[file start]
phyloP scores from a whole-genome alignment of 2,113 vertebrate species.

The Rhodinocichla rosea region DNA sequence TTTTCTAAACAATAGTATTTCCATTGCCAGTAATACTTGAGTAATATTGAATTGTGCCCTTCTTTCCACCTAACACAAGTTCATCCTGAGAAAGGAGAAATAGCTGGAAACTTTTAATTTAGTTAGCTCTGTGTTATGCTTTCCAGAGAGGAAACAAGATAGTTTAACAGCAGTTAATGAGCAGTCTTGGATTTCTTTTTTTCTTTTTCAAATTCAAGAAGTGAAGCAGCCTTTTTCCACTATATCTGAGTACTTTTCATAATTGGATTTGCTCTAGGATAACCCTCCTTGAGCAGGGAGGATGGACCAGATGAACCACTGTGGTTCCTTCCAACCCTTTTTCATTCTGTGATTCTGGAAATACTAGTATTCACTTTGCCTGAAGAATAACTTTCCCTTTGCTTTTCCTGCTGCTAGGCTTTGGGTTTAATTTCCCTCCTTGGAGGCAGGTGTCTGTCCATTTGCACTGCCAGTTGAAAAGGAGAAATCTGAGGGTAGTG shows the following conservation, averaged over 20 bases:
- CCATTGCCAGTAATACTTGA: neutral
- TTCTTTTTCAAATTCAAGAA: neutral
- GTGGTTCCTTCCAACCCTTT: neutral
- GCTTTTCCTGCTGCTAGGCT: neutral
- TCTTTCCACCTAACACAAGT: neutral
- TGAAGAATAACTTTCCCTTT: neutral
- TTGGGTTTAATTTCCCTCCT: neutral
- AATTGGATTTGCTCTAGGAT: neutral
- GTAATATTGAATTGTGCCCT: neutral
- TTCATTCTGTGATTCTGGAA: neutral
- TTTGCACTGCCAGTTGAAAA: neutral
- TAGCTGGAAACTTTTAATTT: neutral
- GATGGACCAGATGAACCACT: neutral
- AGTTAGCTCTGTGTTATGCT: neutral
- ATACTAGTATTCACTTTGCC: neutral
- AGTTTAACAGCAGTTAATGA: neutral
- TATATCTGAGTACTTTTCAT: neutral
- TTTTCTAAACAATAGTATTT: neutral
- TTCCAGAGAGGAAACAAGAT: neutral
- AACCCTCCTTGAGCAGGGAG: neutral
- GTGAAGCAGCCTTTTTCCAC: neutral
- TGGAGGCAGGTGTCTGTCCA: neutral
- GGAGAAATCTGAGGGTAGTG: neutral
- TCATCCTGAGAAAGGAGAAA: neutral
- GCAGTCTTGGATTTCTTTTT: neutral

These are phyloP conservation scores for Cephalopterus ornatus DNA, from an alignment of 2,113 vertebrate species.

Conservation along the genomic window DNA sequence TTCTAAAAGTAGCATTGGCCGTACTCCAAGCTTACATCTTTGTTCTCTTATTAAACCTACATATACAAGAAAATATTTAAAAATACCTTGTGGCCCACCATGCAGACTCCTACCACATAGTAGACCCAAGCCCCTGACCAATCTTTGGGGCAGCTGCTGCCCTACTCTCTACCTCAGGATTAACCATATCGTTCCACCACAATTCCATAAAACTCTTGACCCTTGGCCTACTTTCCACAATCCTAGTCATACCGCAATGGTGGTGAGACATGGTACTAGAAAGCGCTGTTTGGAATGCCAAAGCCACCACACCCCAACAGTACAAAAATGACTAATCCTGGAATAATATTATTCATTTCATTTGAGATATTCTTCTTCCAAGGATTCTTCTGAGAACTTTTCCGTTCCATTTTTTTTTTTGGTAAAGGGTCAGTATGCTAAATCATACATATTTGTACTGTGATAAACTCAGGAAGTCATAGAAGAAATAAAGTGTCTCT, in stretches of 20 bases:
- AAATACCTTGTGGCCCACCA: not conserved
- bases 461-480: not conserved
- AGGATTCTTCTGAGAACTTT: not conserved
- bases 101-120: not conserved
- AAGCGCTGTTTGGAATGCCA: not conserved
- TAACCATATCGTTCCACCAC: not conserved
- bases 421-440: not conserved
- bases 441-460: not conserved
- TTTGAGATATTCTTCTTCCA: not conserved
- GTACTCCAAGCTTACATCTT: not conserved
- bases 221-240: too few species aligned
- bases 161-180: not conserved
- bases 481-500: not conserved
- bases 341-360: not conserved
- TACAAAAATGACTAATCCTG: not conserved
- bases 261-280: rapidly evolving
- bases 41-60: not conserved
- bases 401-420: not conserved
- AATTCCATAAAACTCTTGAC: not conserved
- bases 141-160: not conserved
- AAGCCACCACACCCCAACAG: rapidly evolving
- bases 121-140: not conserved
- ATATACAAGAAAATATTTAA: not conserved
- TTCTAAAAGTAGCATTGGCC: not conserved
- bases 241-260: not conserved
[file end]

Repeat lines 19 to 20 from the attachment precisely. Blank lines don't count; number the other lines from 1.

- TATATCTGAGTACTTTTCAT: neutral
- TTTTCTAAACAATAGTATTT: neutral